► CAR talks to Citroen's boss
► Linda Jackson on past, future
► ...and that pesky hot C3
Linda Jackson would probably make a bad politician. When asked how some of Citroen's more lacklustre products of the last twenty years squared with the brand's stated values of comfort, design and audacity, the usual response would be to attack the questioner with figures underscoring sales successes. Instead, we get a refreshing mea culpa. ‘We lost our way,’ she admits, hands up.
‘When we tried to be like everyone else, we were least successful. When we tried to be different, we are at our most successful.’ she said. Jackson is explicit in what she wants from the brand. The 59-year-old straight-talking Brit has been at the helm of Citroen since 2014 and is overseeing a renaissance in this historically perplexing marque. 2017 was the first full year for the new C3, the new Dispatch van and the SpaceTourer, but also the year Citroen launched the C3 Aircross SUV in Europe and the C5 Aircross SUV in China. Excluding China, worldwide sales rose 7.5%.
‘I have three objectives,’ she states. ‘The first is to grow volumes, from 1.1 million global sales now to 1.6 million in 2020. The second is to be the benchmark in comfort. We need to be renowned for comfort. The third is to be in the top three brands most recommended by our customers wherever we are. We're on a trajectory to get there by 2020,’ she smiles.
‘Comfort is the absolutely number one design priority, the number one differentiator, but don't get old-fashioned way of comfort stuck in mind. It's more than just suspension and seats. It encompasses air quality, storage space, modularity, connectivity. We believe in a wider approach to comfort and that will be introduced as we go through the core strategy.”
Performance cars are far from a priority
If you’re holding on for a hot C3, you’ll be going blue in the face before too long. Jackson is focused on simply providing the right engine or the right buyer: ‘To be honest, we try to put powertrains in that are relevant to our customers. We could always do performance engines, but does it really fit in with what our core customers are looking for?’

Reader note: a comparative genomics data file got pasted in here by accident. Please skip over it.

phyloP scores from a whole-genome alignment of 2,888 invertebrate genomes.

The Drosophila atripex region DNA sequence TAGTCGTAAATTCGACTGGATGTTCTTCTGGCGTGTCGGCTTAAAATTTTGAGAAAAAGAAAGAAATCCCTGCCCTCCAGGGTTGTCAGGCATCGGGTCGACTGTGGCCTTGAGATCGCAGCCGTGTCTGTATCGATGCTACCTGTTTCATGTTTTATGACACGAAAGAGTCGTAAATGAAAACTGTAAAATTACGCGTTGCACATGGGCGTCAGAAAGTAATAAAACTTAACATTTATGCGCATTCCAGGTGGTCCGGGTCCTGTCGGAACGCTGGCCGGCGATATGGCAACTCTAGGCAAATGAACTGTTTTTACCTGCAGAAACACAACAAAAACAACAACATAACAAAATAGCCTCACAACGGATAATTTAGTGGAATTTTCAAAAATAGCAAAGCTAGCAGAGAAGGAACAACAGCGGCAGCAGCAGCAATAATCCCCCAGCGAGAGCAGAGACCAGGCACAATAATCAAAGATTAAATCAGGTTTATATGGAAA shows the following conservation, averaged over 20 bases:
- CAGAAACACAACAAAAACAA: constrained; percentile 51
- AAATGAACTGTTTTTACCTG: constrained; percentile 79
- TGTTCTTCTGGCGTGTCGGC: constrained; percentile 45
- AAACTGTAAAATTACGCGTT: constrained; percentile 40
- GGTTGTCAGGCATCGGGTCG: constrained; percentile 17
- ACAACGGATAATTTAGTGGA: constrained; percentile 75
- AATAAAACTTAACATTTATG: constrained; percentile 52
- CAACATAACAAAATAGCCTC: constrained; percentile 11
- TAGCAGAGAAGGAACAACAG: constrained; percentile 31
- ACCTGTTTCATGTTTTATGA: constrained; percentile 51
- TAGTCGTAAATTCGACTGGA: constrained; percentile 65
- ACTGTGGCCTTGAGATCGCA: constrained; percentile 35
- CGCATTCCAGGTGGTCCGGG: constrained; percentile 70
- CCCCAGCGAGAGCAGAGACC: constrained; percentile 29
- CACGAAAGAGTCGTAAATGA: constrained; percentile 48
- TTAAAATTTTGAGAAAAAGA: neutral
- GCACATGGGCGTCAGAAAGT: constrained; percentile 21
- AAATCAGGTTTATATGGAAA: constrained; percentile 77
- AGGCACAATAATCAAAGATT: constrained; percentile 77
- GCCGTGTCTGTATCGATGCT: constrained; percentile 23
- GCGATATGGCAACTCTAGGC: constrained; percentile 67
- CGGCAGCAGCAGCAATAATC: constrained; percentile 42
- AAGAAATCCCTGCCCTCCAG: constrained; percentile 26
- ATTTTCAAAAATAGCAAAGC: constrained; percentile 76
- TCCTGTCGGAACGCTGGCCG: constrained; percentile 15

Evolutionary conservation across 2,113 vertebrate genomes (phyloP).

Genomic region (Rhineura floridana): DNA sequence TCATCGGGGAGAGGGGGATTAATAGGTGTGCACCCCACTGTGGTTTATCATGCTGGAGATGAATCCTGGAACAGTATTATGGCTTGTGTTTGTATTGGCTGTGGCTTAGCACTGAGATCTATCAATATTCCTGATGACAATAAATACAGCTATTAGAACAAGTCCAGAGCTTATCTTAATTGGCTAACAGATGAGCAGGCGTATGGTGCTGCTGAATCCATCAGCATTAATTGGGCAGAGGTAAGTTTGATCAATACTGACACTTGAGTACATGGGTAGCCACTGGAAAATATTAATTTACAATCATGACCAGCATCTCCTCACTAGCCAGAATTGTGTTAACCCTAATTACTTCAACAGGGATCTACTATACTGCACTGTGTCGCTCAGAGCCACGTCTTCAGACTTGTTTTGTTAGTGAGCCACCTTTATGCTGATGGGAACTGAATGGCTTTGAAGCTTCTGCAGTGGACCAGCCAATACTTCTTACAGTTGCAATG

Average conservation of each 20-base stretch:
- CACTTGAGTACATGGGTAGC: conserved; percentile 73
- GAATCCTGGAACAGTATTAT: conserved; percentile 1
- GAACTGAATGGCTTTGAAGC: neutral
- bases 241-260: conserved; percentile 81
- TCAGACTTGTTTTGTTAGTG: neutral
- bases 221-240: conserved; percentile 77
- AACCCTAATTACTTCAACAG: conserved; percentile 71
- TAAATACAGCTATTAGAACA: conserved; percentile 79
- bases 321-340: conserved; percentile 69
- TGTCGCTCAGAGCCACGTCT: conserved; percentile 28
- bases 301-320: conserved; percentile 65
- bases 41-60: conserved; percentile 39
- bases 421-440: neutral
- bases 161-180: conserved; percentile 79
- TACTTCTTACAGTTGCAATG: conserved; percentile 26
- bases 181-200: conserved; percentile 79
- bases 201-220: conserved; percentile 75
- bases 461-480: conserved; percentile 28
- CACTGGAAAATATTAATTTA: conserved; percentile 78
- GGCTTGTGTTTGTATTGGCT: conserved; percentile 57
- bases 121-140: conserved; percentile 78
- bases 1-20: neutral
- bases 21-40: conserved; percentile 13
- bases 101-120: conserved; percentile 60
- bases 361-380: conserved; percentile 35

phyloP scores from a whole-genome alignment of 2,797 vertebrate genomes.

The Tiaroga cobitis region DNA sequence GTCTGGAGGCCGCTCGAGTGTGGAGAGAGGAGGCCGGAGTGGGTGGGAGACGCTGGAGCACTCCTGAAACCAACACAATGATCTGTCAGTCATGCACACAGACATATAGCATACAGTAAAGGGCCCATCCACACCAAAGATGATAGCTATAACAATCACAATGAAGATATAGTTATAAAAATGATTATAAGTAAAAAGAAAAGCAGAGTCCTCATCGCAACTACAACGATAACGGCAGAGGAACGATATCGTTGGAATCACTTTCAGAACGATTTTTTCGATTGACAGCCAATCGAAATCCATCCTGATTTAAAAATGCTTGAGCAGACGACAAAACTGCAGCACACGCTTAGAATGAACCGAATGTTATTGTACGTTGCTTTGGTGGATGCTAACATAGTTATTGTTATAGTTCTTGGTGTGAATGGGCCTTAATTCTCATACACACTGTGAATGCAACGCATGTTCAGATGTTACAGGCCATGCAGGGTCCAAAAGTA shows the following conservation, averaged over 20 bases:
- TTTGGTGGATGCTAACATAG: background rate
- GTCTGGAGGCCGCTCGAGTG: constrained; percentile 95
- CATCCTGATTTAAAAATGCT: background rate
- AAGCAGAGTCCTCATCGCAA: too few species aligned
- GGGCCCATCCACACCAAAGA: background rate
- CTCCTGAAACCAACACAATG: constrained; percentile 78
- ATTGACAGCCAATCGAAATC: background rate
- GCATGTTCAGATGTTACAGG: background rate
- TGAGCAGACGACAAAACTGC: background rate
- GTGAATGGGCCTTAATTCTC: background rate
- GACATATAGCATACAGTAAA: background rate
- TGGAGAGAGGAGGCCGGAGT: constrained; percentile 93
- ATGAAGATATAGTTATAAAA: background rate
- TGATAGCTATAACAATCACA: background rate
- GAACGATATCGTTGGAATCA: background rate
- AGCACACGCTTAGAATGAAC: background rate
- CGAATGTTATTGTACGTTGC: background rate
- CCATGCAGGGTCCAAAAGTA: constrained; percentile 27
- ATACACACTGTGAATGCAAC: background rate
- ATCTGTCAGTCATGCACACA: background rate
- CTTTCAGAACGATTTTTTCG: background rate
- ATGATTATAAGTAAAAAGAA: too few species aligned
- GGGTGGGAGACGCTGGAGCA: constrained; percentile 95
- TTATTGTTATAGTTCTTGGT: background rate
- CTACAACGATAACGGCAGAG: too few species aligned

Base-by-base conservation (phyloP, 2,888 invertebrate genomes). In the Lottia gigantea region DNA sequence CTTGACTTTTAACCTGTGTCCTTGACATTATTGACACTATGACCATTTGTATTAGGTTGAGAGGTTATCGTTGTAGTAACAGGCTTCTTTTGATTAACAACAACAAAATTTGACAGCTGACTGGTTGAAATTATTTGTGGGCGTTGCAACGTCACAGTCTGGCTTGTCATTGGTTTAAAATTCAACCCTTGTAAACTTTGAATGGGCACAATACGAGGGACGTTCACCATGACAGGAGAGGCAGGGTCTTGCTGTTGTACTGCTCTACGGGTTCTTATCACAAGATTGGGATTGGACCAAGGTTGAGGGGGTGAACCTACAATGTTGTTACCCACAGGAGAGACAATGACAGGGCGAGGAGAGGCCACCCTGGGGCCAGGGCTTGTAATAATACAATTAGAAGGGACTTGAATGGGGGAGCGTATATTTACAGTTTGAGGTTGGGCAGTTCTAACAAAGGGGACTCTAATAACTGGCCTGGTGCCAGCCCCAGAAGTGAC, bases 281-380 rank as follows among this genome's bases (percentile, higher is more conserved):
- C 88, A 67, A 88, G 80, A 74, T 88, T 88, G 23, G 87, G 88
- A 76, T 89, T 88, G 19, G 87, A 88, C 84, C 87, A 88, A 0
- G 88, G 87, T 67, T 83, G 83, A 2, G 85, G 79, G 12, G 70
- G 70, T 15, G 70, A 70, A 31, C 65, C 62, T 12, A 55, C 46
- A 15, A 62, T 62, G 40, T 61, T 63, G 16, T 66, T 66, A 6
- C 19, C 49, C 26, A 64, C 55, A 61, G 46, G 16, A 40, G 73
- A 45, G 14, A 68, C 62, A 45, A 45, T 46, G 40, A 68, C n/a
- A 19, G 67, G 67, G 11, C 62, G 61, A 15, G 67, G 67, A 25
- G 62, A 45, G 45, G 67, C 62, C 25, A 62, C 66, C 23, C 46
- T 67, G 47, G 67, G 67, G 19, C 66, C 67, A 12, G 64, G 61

But what about Citroen’s ties to WRC, we hear you ask. Jackson says there’s less of a connection there: ‘I think this link between rallying and performance cars for Citroen is a little weak. Why do we do rallying? We do it because it’s a marketing tool. Sometimes we can take the technology from rallying into our cars, though: the Progressive Hydraulic Cushions suspension was originally developed for our rally car – albeit in a stronger way.’
Citroen’s electrification plans
That core strategy calls for eight international vehicle silhouettes across small, medium, large, SUV, and commercial sectors. Since taking office four years ago Jackson has separated DS from Citroen as part of this plan, and the next stages are to replace C3, introduce a broader portfolio of SUVs, with the replacement of hatches and big saloons to come. She's keen to stress that there's still a place for 'conventional' bodies. “We can't just concentrate on SUVs. We need a broad portfolio to work across the world.”
The roadmap also features a phased approach to electrification. “Where are we going with electric and plug-in hybrid? The C5 Aircross will be our first plug-in hybrid in 2020. Every vehicle that we launch after that – as well as having a diesel and petrol - will also have either an electric or a plug-in hybrid. That means that by 2023 80 percent of our vehicles will have a version that's electric, and by 2025 100 percent will have a version that's electric or plug-in hybrid. E-CMP platform will have electric, EMP2 will have PHEV. All technology within the group is group tech. Each brand then chooses which technology they want,” she explains.
Banging the drum for Brexit clarity
As the UK draws ever nearer to the Brexit deadline, Jackson isn’t alone in her viewpoints: ‘the Brexit question is one of not knowing what’s going to happen. We have a strong brand with Vauxhall in the UK, and my fifth biggest market. But it’s about the instability; we’ve got plans for hard Brexit, soft Brexit but they’re all on hold. I think everybody is just sort of there waiting. The most important thing we need is clarification, because we can then set out our strategy.’